| 15 August 1938, El Masnou, Spain|
Vicenç Albert Ballester i Camps (September 18, 1872 in Barcelona – August 15, 1938 in El Masnou) was a Catalan nationalist, considered by some to be the designer and promoter of the "estelada", Catalonia's independence flag.
Vicenç Albert Ballester Wikipedia
Ballester was the son of Vicenç Ballester (from Calaf, Anoia) and Cristina Camps (from Lleida), where the family owned lands and flour mills. He had early ties to the town of El Masnou, having worked there and later raised a family there. He began his studies in seamanship in 1890, having already learned to sail in El Masnou. After four years, in 1894, he obtained his merchant pilot's license which allowed him to sail as a captain. Nevertheless, his career in the merchant marine was cut short for health reasons: he had osseous problems in one of his knees. This did not, however, keep Ballester from going to Cuba, in 1898 when the Caribbean island declared its independence. Upon his return to El Masnou he became a partner and employee in a company that commercialized acetylene gas, used at the time for street lighting.
Once Ballester established himself more in El Masnou, he began to participate in political activities promoting Catalan nationalism, especially through several Catalanist publications. In 1901 he became a member of the Foment Autonomista Català and head of La Reixa, and as such organised the acts of the September 11, 1908 (Catalonia's National Day) which resulted in a prison sentence. He was also a member of the Associació Protectora de l'Ensenyança Catalana (Association for the Protection of Education in Catalan) and in 1903 founded the magazine La Tralla writing under the pseudonym VIC (whose initials in Catalan stand for "Long Live the Independence of Catalonia") and VICIME ("Long Live the Independence of Catalonia and Die Spain"). He was also a member of the Associació Nacionalista Catalana (Catalan Nationalist Association). He collaborated in the bulletin of the CADCI and formed part of the Unió Catalanista (Catalanist Union). In 1915 he took part in the foundation of the Mossèn Cinto School, of which he was president that same year.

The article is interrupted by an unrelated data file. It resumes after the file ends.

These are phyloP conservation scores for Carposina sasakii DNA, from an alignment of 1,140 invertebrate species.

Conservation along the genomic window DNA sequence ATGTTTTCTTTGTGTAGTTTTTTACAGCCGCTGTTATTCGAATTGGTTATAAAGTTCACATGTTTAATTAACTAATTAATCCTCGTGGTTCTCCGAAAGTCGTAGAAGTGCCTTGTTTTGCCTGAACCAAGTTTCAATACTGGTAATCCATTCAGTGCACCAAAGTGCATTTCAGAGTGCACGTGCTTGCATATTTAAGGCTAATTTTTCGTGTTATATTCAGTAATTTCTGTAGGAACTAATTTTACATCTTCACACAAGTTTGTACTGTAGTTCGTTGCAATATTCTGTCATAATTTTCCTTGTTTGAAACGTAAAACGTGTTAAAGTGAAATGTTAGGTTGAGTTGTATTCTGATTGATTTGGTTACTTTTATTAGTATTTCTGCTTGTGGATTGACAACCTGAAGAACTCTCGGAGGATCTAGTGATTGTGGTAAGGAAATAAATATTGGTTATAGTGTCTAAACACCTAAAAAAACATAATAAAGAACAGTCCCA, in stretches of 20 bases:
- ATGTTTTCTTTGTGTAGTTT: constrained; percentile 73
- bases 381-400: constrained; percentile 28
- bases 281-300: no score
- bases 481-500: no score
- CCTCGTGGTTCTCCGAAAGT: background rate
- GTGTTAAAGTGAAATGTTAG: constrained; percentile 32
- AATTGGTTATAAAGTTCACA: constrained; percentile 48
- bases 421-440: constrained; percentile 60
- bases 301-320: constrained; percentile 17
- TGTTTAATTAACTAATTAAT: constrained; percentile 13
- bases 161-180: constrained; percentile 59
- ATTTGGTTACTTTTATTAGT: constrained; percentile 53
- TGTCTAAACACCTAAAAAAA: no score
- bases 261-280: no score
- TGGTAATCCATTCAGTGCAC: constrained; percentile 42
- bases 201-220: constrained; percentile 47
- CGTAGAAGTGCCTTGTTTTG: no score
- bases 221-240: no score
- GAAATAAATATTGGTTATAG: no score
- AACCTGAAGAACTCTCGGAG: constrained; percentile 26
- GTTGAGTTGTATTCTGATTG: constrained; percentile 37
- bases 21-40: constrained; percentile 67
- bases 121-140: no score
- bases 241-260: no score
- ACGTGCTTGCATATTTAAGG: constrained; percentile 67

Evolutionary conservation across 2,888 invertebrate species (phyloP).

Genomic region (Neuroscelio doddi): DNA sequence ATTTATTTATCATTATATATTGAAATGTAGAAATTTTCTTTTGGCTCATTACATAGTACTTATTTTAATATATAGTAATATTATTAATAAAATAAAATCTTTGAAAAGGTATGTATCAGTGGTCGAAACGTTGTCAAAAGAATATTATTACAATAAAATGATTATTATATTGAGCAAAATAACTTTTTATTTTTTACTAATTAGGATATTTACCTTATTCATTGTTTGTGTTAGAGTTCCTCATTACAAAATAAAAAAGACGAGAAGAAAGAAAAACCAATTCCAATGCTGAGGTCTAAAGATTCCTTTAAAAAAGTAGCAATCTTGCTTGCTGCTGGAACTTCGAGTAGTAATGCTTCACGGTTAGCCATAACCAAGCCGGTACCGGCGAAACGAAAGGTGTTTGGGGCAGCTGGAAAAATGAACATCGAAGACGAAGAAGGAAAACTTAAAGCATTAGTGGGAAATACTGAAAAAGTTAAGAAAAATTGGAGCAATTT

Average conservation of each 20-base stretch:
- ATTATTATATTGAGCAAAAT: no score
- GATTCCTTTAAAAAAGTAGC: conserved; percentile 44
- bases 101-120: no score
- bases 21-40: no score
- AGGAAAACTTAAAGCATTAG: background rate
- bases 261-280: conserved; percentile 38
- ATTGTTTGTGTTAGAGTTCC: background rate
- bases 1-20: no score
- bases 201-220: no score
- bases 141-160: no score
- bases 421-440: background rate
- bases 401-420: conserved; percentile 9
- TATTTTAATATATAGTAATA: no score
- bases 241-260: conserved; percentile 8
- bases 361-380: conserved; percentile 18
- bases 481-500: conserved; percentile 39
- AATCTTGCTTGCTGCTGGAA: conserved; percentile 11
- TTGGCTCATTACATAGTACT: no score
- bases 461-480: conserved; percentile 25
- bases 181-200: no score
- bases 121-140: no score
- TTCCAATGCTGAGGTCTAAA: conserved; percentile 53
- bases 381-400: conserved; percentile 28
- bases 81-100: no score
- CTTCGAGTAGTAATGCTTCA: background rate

In 1918, after the end of the First World War, he was one of the promoters of the Committee Pro Catalonia, which aimed to get recognition for the effort of the Catalan Volunteers in the First World War in order to ask the Society of Nations for support for Catalan independence, following the postulates of the US president Woodrow Wilson, who defended the right to self-determination of peoples. It is in this committee that Vincent Albert Ballester created the estelada flag. Ballester was a very active Catalan activist and in 1923 he was one of the participants (and later chronicler) of the September 11th demonstration that year, which was violently put down with sabre charges, just one day before the coup d'état of general Primo of Rivera. Ballester backed the foreign campaign of Francesc Macià's Catalan State although he was critical with the planned invasion from Prats de Molló. Beginning in 1924 he was the last president of Unió Catalanista (Catalanist Union), which under his leadership became a political party and adopted a pro-independence ideology. Ballester collaborated with numerous Catalan magazines in the Americas, including Ressorigiment (Revival) de Buenos Aires, and La Nova Catalunya in Havana, Cuba. Gravely ill, he died shortly before the Francoist occupation of Catalonia.
In August 2009, the town of Vic voted to name a square in his honor. In January 2014 a square in the Ciutat Vella district of Barcelona was inaugurated with his name. In mid-2014, the city of Girona paid homage to the estelada designer by lending his name to the Montilivi municipal gardens after having voted the resolution six years earlier during the centennial celebration of the Estelada.